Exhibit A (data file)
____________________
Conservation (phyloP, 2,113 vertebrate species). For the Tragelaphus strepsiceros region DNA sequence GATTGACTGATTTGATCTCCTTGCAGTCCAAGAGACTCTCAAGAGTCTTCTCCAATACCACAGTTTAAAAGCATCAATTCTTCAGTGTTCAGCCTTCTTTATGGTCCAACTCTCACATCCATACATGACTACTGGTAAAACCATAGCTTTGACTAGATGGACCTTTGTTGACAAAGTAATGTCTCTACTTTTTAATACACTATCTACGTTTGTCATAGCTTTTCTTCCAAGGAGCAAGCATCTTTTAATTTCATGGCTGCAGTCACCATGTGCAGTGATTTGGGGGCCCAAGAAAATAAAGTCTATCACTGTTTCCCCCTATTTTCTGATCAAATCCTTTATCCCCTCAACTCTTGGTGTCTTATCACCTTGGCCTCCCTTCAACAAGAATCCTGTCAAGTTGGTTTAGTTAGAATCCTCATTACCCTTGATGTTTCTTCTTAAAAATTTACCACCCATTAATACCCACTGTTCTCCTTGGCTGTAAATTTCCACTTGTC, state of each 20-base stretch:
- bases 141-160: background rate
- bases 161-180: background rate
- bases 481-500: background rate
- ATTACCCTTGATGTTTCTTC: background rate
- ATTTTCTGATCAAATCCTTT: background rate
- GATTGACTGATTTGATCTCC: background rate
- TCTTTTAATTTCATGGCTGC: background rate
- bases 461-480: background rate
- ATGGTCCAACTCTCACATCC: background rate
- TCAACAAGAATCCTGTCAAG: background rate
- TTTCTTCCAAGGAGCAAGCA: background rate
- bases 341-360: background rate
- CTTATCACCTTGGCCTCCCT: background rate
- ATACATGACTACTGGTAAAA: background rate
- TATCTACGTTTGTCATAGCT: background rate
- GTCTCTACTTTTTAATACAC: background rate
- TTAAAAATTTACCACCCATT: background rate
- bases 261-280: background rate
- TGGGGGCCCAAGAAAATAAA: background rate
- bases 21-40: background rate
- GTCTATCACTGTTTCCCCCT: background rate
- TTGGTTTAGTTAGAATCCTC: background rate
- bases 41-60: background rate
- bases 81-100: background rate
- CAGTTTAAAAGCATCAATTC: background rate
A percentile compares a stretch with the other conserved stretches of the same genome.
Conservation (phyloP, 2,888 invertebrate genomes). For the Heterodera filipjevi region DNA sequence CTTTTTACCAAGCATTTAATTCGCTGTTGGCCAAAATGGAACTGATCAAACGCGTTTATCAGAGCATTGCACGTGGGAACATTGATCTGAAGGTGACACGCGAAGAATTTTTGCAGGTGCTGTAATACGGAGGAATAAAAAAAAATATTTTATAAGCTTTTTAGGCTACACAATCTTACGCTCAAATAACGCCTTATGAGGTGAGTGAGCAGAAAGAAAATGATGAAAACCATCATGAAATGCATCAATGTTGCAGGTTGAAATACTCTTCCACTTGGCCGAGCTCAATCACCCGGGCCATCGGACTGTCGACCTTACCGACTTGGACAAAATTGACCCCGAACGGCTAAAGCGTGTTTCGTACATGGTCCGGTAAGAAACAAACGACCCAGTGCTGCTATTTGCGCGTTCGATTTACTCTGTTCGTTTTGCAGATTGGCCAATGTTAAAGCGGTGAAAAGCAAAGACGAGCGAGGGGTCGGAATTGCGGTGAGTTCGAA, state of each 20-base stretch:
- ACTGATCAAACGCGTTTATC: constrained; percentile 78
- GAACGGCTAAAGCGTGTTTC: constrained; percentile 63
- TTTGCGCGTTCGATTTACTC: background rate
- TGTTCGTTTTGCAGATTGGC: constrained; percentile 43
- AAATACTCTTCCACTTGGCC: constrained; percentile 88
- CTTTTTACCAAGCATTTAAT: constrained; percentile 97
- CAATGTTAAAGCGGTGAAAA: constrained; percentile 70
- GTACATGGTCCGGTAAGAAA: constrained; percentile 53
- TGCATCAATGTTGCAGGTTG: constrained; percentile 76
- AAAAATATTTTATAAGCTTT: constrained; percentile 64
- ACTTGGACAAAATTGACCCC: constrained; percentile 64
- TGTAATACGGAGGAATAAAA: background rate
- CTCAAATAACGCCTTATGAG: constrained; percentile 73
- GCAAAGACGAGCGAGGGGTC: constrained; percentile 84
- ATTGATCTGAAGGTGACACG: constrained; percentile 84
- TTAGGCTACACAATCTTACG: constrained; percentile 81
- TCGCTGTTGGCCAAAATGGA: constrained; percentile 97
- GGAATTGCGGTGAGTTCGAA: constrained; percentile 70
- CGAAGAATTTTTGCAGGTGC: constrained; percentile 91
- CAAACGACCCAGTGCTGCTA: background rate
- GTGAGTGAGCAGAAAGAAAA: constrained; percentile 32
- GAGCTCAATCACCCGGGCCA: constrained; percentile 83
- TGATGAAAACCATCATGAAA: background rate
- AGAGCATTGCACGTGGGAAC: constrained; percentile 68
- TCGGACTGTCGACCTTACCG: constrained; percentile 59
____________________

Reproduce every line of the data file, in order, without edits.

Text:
Conservation (phyloP, 2,113 vertebrate species). For the Tragelaphus strepsiceros region DNA sequence GATTGACTGATTTGATCTCCTTGCAGTCCAAGAGACTCTCAAGAGTCTTCTCCAATACCACAGTTTAAAAGCATCAATTCTTCAGTGTTCAGCCTTCTTTATGGTCCAACTCTCACATCCATACATGACTACTGGTAAAACCATAGCTTTGACTAGATGGACCTTTGTTGACAAAGTAATGTCTCTACTTTTTAATACACTATCTACGTTTGTCATAGCTTTTCTTCCAAGGAGCAAGCATCTTTTAATTTCATGGCTGCAGTCACCATGTGCAGTGATTTGGGGGCCCAAGAAAATAAAGTCTATCACTGTTTCCCCCTATTTTCTGATCAAATCCTTTATCCCCTCAACTCTTGGTGTCTTATCACCTTGGCCTCCCTTCAACAAGAATCCTGTCAAGTTGGTTTAGTTAGAATCCTCATTACCCTTGATGTTTCTTCTTAAAAATTTACCACCCATTAATACCCACTGTTCTCCTTGGCTGTAAATTTCCACTTGTC, state of each 20-base stretch:
- bases 141-160: background rate
- bases 161-180: background rate
- bases 481-500: background rate
- ATTACCCTTGATGTTTCTTC: background rate
- ATTTTCTGATCAAATCCTTT: background rate
- GATTGACTGATTTGATCTCC: background rate
- TCTTTTAATTTCATGGCTGC: background rate
- bases 461-480: background rate
- ATGGTCCAACTCTCACATCC: background rate
- TCAACAAGAATCCTGTCAAG: background rate
- TTTCTTCCAAGGAGCAAGCA: background rate
- bases 341-360: background rate
- CTTATCACCTTGGCCTCCCT: background rate
- ATACATGACTACTGGTAAAA: background rate
- TATCTACGTTTGTCATAGCT: background rate
- GTCTCTACTTTTTAATACAC: background rate
- TTAAAAATTTACCACCCATT: background rate
- bases 261-280: background rate
- TGGGGGCCCAAGAAAATAAA: background rate
- bases 21-40: background rate
- GTCTATCACTGTTTCCCCCT: background rate
- TTGGTTTAGTTAGAATCCTC: background rate
- bases 41-60: background rate
- bases 81-100: background rate
- CAGTTTAAAAGCATCAATTC: background rate
A percentile compares a stretch with the other conserved stretches of the same genome.
Conservation (phyloP, 2,888 invertebrate genomes). For the Heterodera filipjevi region DNA sequence CTTTTTACCAAGCATTTAATTCGCTGTTGGCCAAAATGGAACTGATCAAACGCGTTTATCAGAGCATTGCACGTGGGAACATTGATCTGAAGGTGACACGCGAAGAATTTTTGCAGGTGCTGTAATACGGAGGAATAAAAAAAAATATTTTATAAGCTTTTTAGGCTACACAATCTTACGCTCAAATAACGCCTTATGAGGTGAGTGAGCAGAAAGAAAATGATGAAAACCATCATGAAATGCATCAATGTTGCAGGTTGAAATACTCTTCCACTTGGCCGAGCTCAATCACCCGGGCCATCGGACTGTCGACCTTACCGACTTGGACAAAATTGACCCCGAACGGCTAAAGCGTGTTTCGTACATGGTCCGGTAAGAAACAAACGACCCAGTGCTGCTATTTGCGCGTTCGATTTACTCTGTTCGTTTTGCAGATTGGCCAATGTTAAAGCGGTGAAAAGCAAAGACGAGCGAGGGGTCGGAATTGCGGTGAGTTCGAA, state of each 20-base stretch:
- ACTGATCAAACGCGTTTATC: constrained; percentile 78
- GAACGGCTAAAGCGTGTTTC: constrained; percentile 63
- TTTGCGCGTTCGATTTACTC: background rate
- TGTTCGTTTTGCAGATTGGC: constrained; percentile 43
- AAATACTCTTCCACTTGGCC: constrained; percentile 88
- CTTTTTACCAAGCATTTAAT: constrained; percentile 97
- CAATGTTAAAGCGGTGAAAA: constrained; percentile 70
- GTACATGGTCCGGTAAGAAA: constrained; percentile 53
- TGCATCAATGTTGCAGGTTG: constrained; percentile 76
- AAAAATATTTTATAAGCTTT: constrained; percentile 64
- ACTTGGACAAAATTGACCCC: constrained; percentile 64
- TGTAATACGGAGGAATAAAA: background rate
- CTCAAATAACGCCTTATGAG: constrained; percentile 73
- GCAAAGACGAGCGAGGGGTC: constrained; percentile 84
- ATTGATCTGAAGGTGACACG: constrained; percentile 84
- TTAGGCTACACAATCTTACG: constrained; percentile 81
- TCGCTGTTGGCCAAAATGGA: constrained; percentile 97
- GGAATTGCGGTGAGTTCGAA: constrained; percentile 70
- CGAAGAATTTTTGCAGGTGC: constrained; percentile 91
- CAAACGACCCAGTGCTGCTA: background rate
- GTGAGTGAGCAGAAAGAAAA: constrained; percentile 32
- GAGCTCAATCACCCGGGCCA: constrained; percentile 83
- TGATGAAAACCATCATGAAA: background rate
- AGAGCATTGCACGTGGGAAC: constrained; percentile 68
- TCGGACTGTCGACCTTACCG: constrained; percentile 59